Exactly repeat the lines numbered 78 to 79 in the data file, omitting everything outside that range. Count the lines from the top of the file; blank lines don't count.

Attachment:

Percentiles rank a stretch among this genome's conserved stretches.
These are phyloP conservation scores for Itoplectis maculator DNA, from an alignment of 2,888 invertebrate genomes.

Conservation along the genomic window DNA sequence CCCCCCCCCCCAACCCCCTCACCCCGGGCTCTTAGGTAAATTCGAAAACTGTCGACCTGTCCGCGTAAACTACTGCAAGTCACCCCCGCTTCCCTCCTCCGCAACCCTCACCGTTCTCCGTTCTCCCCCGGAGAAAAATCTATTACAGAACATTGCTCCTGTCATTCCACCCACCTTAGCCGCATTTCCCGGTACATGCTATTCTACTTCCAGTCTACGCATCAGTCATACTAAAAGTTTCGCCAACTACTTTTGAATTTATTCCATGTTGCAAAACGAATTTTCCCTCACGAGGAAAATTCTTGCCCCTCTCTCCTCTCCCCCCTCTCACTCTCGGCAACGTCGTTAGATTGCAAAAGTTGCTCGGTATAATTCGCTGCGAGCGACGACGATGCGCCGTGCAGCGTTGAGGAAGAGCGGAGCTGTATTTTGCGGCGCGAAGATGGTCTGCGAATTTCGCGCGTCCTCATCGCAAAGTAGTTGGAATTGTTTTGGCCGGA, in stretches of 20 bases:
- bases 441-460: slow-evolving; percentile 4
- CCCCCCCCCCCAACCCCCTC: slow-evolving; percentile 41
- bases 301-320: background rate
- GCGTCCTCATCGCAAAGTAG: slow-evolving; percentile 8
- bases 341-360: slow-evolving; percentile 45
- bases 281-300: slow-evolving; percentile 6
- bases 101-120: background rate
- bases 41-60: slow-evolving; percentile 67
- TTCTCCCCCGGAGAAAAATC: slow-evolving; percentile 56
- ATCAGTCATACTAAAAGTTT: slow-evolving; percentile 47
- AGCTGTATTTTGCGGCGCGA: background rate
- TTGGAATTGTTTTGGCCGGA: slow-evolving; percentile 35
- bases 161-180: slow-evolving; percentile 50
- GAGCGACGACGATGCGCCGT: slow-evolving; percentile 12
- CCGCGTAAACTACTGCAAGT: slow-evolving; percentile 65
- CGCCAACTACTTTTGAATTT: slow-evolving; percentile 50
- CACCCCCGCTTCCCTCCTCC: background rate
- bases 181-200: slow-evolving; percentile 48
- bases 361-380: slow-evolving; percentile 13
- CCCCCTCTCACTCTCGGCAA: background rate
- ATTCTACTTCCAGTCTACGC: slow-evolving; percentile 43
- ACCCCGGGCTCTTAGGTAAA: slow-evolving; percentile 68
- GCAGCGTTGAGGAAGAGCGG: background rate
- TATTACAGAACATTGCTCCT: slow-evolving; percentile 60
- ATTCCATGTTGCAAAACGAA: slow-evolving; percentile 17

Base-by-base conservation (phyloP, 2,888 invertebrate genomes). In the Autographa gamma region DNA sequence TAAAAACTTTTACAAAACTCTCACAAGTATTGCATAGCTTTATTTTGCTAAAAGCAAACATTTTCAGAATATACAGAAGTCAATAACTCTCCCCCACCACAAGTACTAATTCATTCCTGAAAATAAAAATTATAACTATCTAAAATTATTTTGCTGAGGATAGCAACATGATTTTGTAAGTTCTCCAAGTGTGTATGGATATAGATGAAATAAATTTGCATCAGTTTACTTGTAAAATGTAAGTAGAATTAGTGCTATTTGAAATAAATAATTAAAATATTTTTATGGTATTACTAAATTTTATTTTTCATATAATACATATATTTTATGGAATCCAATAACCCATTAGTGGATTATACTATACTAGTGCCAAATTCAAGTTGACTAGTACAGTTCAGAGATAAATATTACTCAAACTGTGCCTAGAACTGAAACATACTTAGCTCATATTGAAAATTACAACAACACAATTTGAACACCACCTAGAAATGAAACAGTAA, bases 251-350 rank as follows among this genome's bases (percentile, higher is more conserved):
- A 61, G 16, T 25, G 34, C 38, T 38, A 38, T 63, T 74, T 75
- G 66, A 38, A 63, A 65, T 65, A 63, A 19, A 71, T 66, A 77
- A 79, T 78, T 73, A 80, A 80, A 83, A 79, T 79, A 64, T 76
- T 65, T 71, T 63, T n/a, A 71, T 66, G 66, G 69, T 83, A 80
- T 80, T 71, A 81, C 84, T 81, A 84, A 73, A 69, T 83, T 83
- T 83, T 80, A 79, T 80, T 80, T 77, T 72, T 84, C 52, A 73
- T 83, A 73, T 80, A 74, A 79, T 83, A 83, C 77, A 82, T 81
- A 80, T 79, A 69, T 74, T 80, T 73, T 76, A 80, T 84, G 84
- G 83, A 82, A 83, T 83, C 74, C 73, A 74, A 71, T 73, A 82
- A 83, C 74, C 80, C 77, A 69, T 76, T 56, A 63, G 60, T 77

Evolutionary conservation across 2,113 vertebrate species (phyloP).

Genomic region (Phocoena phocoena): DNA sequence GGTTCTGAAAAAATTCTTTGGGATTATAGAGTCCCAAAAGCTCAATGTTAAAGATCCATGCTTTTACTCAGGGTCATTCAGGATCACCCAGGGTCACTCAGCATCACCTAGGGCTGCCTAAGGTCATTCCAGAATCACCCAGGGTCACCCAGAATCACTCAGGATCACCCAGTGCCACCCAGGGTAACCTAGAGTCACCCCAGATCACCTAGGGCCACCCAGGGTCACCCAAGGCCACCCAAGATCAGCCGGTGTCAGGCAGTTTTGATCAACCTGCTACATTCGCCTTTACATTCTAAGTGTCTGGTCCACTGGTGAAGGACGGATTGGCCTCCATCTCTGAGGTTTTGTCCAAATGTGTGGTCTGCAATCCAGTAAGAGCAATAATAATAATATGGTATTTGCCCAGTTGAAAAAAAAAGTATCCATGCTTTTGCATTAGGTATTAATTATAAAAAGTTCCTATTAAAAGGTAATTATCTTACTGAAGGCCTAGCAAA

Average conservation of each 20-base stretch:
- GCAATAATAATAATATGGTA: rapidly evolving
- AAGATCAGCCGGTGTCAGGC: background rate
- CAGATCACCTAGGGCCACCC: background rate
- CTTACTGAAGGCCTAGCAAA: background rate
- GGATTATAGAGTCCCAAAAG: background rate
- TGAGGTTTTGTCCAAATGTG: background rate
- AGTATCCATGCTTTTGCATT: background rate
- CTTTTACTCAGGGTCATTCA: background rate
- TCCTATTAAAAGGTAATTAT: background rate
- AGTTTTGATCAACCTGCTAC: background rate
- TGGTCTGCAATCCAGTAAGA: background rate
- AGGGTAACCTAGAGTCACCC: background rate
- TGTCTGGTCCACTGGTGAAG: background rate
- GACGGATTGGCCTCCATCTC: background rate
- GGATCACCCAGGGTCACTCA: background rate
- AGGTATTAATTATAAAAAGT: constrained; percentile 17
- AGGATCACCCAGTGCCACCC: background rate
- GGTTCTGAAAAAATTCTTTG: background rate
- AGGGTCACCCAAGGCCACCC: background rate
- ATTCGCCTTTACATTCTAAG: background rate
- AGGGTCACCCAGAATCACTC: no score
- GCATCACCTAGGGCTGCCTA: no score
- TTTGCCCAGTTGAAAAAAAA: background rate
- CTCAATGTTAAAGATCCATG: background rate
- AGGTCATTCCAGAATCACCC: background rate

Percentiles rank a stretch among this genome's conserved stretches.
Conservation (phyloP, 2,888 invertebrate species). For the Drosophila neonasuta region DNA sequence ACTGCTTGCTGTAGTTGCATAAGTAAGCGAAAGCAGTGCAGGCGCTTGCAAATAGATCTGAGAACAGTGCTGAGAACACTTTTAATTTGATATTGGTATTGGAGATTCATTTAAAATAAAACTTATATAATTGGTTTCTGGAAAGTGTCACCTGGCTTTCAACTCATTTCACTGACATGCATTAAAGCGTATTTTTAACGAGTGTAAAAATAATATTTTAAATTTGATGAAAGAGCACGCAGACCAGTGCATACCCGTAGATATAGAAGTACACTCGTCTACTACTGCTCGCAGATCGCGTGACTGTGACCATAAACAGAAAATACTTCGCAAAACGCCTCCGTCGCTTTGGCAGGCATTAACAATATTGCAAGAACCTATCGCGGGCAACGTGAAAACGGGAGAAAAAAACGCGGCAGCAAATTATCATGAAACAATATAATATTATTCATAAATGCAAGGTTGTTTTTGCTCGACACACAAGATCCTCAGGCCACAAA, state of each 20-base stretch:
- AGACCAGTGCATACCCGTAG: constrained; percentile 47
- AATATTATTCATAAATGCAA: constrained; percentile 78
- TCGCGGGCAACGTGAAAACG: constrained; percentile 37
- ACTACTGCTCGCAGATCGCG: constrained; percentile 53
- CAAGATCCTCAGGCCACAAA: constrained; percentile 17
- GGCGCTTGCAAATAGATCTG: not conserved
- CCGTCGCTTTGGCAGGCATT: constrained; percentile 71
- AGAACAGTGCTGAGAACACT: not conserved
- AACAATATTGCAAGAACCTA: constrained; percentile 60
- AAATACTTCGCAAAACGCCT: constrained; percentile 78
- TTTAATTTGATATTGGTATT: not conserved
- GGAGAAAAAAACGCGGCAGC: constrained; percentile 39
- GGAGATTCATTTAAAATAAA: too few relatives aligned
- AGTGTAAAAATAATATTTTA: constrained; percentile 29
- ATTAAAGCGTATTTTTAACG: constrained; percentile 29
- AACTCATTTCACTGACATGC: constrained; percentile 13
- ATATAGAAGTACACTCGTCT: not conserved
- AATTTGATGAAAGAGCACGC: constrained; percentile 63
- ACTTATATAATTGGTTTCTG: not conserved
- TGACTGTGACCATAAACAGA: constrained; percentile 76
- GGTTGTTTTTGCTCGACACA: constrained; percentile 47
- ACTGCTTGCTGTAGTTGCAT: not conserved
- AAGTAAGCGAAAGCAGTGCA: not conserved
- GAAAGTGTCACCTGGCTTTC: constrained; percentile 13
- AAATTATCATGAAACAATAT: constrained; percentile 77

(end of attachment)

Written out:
- AACAATATTGCAAGAACCTA: constrained; percentile 60
- AAATACTTCGCAAAACGCCT: constrained; percentile 78